Point 4: "they both involve social pressure to succeed in order not to let others down". I have to admit that this one seems closer to true (for team sports, at least). But even here, I think there's a qualitative difference between the pressure.

    In sports, you're dealing with a mixed cooperative/competitive problem-solving activity. Everyone on a team is competing with another team to win, but in order to win, they feel the need to apply pressure to their teammates to make them perform better. In Farmville, everyone's trying to meet their own individual goals, and they can meet those goals faster if other people help them out, so they apply pressure.

    But the real source of the pressure is Zynga, which is just applying psychological tricks to try and get more people playing their game. Thankfully, there's no Zynga behind sports.

  2. @Jason: You make good points. I certainly did not intend to say that "Farmville is a sport", but rather that, in some ways, Farmville is closer to playing organized sports than it is to, say, Space Invaders. Which was a thought I found surprising.

    Some notes on your points:

    Point 1: "gradual improvement over time". Maybe this is a little vague, but what I'm getting at is that in traditional videogames, you play to win -- to beat the game. Yes, you improve over time, but it is often for the goal of "finishing." In both sports and farmville, the goal is different -- gradual improvement, slowly, over time, for the sake of gradual improvement.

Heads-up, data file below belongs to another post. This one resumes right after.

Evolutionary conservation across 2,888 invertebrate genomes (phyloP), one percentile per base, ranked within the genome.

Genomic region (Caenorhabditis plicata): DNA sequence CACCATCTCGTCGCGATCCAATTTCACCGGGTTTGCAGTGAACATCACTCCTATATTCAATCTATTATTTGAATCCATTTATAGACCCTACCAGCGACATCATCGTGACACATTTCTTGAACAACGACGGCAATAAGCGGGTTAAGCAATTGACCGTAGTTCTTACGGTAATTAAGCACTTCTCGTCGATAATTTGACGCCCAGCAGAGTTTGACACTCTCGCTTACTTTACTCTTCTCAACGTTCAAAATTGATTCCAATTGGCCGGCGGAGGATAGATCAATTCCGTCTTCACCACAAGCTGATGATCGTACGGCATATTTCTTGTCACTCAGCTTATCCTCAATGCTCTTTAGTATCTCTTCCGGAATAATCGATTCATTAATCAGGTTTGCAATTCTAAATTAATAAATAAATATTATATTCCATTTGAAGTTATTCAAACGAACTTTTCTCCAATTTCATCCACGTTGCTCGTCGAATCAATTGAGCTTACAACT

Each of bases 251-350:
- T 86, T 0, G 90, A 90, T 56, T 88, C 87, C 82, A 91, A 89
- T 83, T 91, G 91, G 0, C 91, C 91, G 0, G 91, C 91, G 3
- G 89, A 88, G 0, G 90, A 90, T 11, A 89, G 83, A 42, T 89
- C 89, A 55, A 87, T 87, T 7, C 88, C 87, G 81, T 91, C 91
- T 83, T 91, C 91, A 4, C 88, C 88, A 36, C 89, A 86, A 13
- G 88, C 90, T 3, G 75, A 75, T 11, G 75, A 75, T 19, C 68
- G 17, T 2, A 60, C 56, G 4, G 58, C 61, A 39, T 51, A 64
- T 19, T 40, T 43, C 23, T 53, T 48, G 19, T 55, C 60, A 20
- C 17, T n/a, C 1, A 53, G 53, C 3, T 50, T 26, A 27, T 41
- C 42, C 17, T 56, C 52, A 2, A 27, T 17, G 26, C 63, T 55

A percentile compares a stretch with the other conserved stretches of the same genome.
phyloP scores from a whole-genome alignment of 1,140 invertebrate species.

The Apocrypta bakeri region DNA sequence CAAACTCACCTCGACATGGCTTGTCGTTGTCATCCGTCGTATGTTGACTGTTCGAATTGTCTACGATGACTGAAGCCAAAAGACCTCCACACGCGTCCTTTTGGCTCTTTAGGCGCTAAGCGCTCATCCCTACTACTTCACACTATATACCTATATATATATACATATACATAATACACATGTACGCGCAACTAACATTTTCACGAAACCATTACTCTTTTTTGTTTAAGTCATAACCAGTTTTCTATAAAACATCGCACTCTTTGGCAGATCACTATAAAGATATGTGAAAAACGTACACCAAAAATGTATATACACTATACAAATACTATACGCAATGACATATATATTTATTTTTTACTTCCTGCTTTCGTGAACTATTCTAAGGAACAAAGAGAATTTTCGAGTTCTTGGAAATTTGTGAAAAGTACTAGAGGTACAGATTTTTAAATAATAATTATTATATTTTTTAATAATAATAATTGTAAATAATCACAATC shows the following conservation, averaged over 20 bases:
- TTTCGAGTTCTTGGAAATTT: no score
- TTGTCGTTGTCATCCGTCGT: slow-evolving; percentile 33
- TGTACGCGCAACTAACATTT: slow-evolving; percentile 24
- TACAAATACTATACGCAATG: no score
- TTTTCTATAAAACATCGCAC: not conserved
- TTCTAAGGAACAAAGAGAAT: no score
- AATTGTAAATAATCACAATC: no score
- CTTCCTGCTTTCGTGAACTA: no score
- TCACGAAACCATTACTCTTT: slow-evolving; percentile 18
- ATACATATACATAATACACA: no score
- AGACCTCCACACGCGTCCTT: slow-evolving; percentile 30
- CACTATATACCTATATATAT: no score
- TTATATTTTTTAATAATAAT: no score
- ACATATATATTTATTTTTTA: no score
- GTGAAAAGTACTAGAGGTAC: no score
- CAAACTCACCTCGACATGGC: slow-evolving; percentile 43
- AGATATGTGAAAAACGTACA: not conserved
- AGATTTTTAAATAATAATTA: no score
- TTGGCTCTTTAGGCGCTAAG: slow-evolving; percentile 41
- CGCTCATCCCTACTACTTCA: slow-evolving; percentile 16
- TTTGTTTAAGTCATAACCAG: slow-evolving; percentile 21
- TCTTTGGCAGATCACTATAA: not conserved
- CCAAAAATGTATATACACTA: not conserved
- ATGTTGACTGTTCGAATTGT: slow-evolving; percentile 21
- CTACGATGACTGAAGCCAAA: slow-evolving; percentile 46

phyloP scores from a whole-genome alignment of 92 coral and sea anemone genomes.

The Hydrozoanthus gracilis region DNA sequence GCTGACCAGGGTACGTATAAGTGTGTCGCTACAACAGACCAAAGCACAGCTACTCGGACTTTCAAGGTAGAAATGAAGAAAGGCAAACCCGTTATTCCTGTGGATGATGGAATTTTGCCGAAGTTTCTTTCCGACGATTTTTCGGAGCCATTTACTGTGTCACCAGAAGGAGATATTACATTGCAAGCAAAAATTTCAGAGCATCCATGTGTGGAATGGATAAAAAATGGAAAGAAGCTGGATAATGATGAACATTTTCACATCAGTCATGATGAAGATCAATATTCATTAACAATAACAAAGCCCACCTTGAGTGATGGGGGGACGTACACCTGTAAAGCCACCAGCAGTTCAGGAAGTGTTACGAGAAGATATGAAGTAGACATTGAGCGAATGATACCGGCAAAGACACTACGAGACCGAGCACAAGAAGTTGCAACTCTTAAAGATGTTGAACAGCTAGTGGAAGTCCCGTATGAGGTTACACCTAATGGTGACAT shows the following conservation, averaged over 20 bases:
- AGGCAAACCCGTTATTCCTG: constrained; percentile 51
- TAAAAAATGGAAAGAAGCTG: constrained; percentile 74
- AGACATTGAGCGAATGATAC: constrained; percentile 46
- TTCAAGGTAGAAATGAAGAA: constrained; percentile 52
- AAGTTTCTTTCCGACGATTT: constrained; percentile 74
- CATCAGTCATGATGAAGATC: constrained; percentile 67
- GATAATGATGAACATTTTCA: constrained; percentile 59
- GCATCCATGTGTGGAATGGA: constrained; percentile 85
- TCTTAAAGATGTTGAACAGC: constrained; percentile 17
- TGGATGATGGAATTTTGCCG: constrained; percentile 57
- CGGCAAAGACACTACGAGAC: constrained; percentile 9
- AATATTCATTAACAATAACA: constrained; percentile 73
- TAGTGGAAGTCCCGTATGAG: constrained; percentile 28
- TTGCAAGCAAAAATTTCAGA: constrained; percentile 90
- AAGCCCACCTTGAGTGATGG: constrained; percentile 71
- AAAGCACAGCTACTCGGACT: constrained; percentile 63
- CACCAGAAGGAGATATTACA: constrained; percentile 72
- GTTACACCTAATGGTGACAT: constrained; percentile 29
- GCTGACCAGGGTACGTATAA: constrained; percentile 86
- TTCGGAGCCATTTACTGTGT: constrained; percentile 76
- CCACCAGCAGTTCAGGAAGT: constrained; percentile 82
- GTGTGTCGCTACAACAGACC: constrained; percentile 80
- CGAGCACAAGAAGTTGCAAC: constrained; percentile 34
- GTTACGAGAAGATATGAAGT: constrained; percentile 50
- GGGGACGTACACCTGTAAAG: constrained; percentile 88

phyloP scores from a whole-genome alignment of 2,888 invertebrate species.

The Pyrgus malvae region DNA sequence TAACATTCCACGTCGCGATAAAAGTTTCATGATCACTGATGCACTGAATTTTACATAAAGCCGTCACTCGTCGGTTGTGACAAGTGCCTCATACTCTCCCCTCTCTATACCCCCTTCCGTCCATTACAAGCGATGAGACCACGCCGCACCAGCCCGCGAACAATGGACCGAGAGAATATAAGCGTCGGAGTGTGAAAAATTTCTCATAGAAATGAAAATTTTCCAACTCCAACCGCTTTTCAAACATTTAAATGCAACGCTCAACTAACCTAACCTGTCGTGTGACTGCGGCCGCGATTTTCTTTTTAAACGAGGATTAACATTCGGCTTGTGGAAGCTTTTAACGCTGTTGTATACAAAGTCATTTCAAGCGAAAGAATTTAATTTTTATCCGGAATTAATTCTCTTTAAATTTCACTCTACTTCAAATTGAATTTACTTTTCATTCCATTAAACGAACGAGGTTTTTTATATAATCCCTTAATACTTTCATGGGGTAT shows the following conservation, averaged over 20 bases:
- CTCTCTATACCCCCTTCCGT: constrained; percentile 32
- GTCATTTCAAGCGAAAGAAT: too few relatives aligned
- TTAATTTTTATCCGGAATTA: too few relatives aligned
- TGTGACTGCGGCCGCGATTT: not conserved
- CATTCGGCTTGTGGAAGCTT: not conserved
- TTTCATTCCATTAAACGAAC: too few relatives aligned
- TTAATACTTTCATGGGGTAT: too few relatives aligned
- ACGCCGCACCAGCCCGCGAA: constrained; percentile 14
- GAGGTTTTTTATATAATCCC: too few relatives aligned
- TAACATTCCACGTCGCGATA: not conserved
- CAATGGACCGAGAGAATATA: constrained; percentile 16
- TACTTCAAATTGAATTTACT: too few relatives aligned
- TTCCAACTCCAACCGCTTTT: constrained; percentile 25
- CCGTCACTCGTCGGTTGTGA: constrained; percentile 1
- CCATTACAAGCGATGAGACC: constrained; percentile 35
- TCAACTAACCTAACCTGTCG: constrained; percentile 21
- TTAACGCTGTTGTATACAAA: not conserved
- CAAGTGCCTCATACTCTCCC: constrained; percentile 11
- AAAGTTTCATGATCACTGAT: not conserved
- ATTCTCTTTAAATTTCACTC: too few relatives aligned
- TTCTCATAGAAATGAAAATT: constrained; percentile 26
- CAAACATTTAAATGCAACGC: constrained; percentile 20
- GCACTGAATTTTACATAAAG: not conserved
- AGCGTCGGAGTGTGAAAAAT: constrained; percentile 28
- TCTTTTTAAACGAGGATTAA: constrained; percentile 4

Point 2: "time-based obligations". My point here is that with both organized sports and Farmville, you have to show up at appointed times. Yes, one could theoretically play organized sports on the spur of the moment, but more often than not, one makes an appointment, and needs to show up on time, or there are consequences. Space Invaders doesn't give a damn when I show up.

    Point 3: "usually more work than fun". You bring up "being in the zone", but I'm not sure I'd call that "fun". But it isn't fair to call it "work", either. Maybe what I should have said is that "fun" isn't the primary driver for play in either organized sports or in Farmville. I'm sure, that for some people, fun is the driver in both organized sports and Farmville, but I think some different kind of engagement is the dominant factor with most people.

    Point 4 "social pressure". Yeah, the social pressure is different, but it's still social pressure. And, yeah, there's no Zynga behind sports. Yet.

  3. Thanks for sharing. I was especially interested in the point that Liszkiewicz made about social obligations. My teammates and I are working on Zindagi, web and mobile platform that aims to teach kids financial literacy by applying the game mechanics commonly found in social gaming to real money. Think Mint.com meets Farmville. We also plan on using social pressure to modify behavior. I'd very much like to chat with you about what we're doing.